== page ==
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What is Folate: How Can You Get Enough?
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What is Folate: How Can You Get Enough?

There are a few different forms of folate, and it’s important to know the differences so you can make the best decision for yourself when it comes to your nutrition and overall health.

What is folate?

Folate (also known as vitamin B9) is a water-soluble B vitamin. Your body needs folate to make DNA and red blood cells. It’s also essential for healthy growth and development.

This nutrient is also particularly important for women during pregnancy. In fact, healthful diets with adequate folate may reduce a woman’s risk of having a child with a brain or spinal cord birth defect.

Are there different forms of folate?

Folate is a blanket term – it describes the folate found naturally in food, as well as folates in fortified foods and dietary supplements. There are three main forms of folate: food folate, folic acid, and methylated folate. Let’s take a deeper dive into each.

Food folate

Some foods naturally contain folate, like leafy greens, oranges, nuts, beans, and peanuts.

Folic acid

Folic acid is a synthetic form of folate found in some dietary supplements and fortified foods.

Fortified foods are probably part of your everyday diet. Think iodized salt (fortified with iodine), vitamin D-fortified milk, or calcium-fortified orange juice. Fortification is the process of adding a nutrient to a food that doesn’t naturally occur in that food. But why?

Sometimes, it can be difficult for people to get enough of certain nutrients through their diet, and eventually, that nutrient gap can become a public health concern. That’s what happened with folate. In 1998, as the connection between prenatal health and folate became more apparent, the United States started a mandatory folic acid fortification program. This program required manufacturers to add folic acid to enriched grain products, like bread, cereal, pasta, flour, and rice. Since these foods are common in a typical diet, they helped people meet their folate needs. Folic acid fortification is still going strong and continues to help bridge the folate gap to this day.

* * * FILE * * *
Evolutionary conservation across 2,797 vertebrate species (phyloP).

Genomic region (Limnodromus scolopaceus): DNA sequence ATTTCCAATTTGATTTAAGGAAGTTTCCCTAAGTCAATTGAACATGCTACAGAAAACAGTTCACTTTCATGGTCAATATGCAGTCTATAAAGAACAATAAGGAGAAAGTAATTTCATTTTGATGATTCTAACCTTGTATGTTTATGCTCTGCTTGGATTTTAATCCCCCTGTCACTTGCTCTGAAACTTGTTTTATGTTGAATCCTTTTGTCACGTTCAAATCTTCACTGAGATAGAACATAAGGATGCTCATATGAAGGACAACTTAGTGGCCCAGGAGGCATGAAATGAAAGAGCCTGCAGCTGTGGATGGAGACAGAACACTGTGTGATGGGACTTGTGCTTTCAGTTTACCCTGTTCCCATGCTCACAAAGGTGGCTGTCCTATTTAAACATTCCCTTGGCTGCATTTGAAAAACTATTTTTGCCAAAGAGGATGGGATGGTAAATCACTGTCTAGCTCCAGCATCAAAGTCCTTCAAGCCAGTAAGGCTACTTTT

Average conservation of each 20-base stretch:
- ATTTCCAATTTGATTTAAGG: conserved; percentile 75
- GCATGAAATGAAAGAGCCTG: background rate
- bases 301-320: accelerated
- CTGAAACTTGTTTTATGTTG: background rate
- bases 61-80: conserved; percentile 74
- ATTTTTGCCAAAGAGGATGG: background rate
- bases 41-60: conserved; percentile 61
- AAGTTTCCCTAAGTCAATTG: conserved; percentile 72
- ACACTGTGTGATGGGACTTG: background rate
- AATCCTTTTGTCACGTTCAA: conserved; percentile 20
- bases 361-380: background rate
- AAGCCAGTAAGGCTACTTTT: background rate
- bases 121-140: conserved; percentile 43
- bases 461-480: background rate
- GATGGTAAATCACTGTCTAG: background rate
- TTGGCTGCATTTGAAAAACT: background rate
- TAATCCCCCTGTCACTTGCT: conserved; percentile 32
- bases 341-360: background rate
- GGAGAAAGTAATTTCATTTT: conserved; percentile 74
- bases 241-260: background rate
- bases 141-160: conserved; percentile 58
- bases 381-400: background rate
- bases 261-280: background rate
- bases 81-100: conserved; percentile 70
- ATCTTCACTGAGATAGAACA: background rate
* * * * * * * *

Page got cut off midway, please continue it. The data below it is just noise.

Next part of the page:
Methylated folate

While folic acid used to be the most common supplemental form of folate, you’ll find more and more dietary supplements with methylated folate instead. You’ll usually see this form listed on the Supplement Facts panel as L-5-methyltetrahydrofolate or L-5-MTHF. Methylated folate is the biologically active form of folate – it’s the form that your body can readily use.

Are the different forms of folate absorbed differently?

Your body is more efficient at absorbing folate from supplements than folate from food. But that doesn’t mean you should ditch food sources of folate. Whole foods nourish your body in incredible ways, and researchers are still figuring out how nutrients within foods work together to keep you healthy.

The Food and Nutrition Board (FNB) developed dietary folate equivalents (DFEs) to reflect the difference in bioavailability (how well your body can absorb a nutrient) between food folate and supplemental folate.

One microgram (mcg) DFE equals:

  • 1 mcg food folate
  • 0.6 mcg folic acid from fortified foods or dietary supplements consumed with foods
  • 0.5 mcg folic acid taken on an empty stomach
  • 0.6 mcg methylated folate from dietary supplements consumed with foods

How much folate do you need?

The Recommended Dietary Allowance (RDA) for folate is 400 mcg DFE for men and women, and 600 mcg DFE for women who are pregnant.

Which form of folate should you choose?

While you should always aim to get your nutrients from food first, you may need an extra folate boost. If you’re pregnant or trying to conceive, folate plays an essential role in early pregnancy (often before a woman even knows she’s pregnant), most experts recommend that women of reproductive age take a high-quality folate supplement to make sure they meet their folate needs. Men and non-pregnant women who are concerned about their folate intake may also benefit from a folate supplement or well-rounded multivitamin with folate. Talk with your healthcare provider about your nutrition needs. For many, folic acid works just fine to support healthy folate levels. But some people have a genetic variation that makes it difficult for them to convert folic acid to the active form of folate: 5-methyltetrahydrofolate. These individuals may benefit from a supplement that contains methylated folate instead of folic acid. Talk with your healthcare provider if you have any questions about genetic testing.

Folate remains an essential nutrient to support healthy growth and development, and you’ve got a few different ways to meet your folate needs. Choose plenty of folate-rich foods and consider methylated folate if you’re planning on adding a folate supplement to your daily routine.



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